The Office of the US Surgeon General reports that the risks of overweight or obesity may soon cause as much disease and death as cigarette smoking. Current data indicate that 1 in 4 adults in the United States is obese. These conditions, which cost the nation $117 billion in 2000 alone, are responsible for as many as 300,000 premature deaths each year.[1]

An overweight or obese adult is determined by body mass index (BMI), defined as weight in kilograms divided by the square of height in meters or as weight in pounds multiplied by 705 and then divided twice by height in inches. A BMI of between 25 and 29.9 indicates that an individual is overweight, whereas an obese adult has a BMI of 30 or higher. In children and adolescents, overweight is defined as a sex- and age-specific BMI at or above the 95th percentile, based on revised growth charts by the Centers for Disease Control and Prevention (CDC). There is no generally accepted definition of obesity for children and adolescents.

The risk of death, although modest until a BMI of 30 is reached, increases with an increasing BMI. Obese adults have a 50% to 100% increased risk of premature death compared with adults with a BMI of 20-25. However, even moderate weight excess (10-20 lb for a person of average height) increases the risk of death, particularly among adults aged 30-64 years.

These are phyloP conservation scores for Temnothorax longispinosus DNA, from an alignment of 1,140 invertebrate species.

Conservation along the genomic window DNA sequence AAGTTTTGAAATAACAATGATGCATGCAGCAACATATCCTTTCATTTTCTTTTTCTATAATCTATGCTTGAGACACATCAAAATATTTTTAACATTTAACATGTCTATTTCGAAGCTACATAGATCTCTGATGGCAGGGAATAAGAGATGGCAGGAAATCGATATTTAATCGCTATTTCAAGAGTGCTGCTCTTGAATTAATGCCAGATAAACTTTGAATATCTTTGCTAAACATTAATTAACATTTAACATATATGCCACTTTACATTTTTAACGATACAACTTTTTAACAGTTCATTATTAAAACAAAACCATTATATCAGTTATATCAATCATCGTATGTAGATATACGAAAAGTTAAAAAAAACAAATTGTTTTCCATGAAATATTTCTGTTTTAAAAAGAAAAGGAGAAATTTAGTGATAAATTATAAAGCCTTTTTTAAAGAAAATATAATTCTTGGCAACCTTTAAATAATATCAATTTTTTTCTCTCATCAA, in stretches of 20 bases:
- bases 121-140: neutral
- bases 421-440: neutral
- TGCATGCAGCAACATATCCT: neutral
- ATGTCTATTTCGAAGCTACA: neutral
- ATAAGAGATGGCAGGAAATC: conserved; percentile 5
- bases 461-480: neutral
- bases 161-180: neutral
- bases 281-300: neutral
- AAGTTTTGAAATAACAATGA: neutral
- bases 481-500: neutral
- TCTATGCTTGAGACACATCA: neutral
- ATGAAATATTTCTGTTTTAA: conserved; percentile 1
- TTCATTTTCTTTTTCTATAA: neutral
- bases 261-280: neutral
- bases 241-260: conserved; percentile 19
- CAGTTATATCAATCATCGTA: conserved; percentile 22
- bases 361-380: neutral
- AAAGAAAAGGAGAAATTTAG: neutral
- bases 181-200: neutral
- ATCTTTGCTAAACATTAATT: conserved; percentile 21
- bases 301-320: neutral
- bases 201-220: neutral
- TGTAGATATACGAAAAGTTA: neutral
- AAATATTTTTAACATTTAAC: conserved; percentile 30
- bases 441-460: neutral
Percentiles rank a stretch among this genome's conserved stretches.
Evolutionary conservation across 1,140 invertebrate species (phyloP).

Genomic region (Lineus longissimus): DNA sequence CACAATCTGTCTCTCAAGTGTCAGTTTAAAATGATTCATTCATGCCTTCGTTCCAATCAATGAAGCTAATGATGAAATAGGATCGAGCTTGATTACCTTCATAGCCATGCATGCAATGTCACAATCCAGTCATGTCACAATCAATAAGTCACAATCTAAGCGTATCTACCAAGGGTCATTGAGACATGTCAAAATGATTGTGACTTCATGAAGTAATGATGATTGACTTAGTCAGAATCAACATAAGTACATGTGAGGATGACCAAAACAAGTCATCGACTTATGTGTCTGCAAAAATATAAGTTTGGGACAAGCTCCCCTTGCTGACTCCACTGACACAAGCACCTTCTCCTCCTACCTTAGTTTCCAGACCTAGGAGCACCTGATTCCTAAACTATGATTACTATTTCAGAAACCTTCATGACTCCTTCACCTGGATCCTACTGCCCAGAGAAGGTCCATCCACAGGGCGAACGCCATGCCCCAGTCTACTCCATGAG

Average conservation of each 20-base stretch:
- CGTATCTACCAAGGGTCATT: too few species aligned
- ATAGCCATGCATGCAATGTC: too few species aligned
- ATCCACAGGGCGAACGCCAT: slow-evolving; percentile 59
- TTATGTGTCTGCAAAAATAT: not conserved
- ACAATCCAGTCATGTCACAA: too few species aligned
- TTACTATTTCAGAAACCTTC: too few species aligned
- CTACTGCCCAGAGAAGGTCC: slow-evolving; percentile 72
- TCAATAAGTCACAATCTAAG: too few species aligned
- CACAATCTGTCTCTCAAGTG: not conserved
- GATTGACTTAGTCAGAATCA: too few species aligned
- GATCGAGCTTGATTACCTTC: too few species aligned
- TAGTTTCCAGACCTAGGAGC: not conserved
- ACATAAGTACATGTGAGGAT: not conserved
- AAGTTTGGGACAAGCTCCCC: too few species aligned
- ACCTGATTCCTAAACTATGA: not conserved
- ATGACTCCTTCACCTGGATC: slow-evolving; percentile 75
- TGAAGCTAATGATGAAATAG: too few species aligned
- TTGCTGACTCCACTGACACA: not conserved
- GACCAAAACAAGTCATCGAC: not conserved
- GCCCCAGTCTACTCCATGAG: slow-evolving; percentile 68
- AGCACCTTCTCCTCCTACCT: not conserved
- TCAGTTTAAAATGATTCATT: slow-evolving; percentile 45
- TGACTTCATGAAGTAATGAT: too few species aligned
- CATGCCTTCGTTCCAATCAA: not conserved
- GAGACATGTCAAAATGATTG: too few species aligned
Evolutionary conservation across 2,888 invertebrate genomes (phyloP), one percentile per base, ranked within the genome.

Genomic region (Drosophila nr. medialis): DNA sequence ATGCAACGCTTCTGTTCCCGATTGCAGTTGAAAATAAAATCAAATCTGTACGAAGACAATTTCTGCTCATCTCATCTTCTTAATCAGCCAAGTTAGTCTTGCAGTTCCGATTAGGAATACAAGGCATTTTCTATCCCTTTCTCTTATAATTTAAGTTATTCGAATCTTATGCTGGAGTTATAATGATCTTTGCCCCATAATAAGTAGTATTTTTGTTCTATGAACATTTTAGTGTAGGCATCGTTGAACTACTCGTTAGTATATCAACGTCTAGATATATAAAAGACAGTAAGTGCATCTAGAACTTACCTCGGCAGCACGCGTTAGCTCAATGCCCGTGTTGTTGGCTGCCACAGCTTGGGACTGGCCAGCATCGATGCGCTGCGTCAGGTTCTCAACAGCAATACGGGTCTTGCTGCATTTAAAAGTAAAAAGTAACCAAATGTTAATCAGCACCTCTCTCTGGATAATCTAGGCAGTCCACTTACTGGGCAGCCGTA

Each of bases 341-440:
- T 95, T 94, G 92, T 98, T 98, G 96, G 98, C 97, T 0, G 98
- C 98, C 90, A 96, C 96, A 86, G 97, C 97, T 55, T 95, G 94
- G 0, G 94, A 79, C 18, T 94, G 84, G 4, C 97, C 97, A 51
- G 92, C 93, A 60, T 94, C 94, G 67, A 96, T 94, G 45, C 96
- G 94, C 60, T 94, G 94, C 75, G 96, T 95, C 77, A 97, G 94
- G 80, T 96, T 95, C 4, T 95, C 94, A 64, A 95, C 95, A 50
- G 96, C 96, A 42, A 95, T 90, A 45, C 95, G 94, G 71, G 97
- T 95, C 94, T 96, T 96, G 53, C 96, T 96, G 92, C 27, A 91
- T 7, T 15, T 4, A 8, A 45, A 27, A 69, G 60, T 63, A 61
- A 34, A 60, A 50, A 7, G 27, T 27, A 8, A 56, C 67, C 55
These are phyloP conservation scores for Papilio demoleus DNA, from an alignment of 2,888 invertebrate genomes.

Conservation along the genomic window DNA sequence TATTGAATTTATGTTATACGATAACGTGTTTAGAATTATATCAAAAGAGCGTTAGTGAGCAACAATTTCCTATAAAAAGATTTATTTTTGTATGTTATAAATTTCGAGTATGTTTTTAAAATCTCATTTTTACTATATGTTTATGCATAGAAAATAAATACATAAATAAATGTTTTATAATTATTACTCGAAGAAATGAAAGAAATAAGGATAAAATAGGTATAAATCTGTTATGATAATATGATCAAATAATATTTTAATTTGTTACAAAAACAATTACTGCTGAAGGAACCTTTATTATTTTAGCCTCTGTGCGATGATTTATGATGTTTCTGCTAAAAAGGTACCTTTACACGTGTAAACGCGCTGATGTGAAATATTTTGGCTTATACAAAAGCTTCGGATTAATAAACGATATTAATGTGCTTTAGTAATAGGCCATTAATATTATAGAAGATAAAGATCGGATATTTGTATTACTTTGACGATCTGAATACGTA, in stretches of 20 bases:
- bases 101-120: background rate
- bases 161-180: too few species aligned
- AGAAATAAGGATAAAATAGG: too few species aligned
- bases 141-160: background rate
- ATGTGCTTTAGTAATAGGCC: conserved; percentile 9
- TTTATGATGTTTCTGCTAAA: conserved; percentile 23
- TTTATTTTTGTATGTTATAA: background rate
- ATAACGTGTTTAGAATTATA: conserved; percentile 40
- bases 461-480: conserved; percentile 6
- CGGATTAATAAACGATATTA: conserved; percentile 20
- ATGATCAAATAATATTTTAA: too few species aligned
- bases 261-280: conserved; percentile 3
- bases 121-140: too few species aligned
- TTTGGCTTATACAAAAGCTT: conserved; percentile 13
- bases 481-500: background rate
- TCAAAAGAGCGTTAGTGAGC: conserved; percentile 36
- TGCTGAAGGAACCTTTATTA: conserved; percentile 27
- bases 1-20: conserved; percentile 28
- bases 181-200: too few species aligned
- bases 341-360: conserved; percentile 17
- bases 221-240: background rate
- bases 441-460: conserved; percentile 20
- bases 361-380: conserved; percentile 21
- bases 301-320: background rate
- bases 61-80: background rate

In the Western world, growing numbers of people recognize that being overweight and obese is associated with health problems such as heart disease and stroke. People are also becoming increasingly aware that nutrition plays a critical role in maintaining good health. At the same time, most overweight or obese people don't know which foods best meet their nutrition and weight loss needs. All too often, they also underestimate their energy intake and show poor judgment on portion sizes.

Many people have a constellation of major risk factors, life-habit risk factors, and emerging risk factors that constitute a condition called the metabolic syndrome. Factors characteristic of the metabolic syndrome (also known as dysmetabolic syndrome X) are abdominal obesity, atherogenic dyslipidemia (elevated triglyceride [TG] levels, small low-density lipoprotein [LDL] particles, and low high-density lipoprotein cholesterol [HDL-C] levels), raised blood pressure, insulin resistance (with or without glucose intolerance), and prothrombic and proinflammatory states.[2] This clinical update will address the key roles played by weight loss and physical activity in reversing the pathophysiology of the metabolic syndrome (Figure 1).

Figure 1. Metabolic syndrome -- the role of obesity.

Treating metabolic syndrome can prevent or ameliorate cardiovascular disease (CVD) and type 2 diabetes. Figure 1 demonstrates that reductions in glucose tolerance and elevations in lipid constituents and blood pressure, mediated through an increase in free fatty acids (FFAs), culminate in diabetes and CVD.

In the past decade or so, research on and insights into the metabolic syndrome have flourished in the medical literature.[3,4] While much attention has been focused on associated complications,[5,6] new developments for prevention of these disorders, and control and prevention of complications from the manifestations of the syndrome, have also grown binomially.[7,8]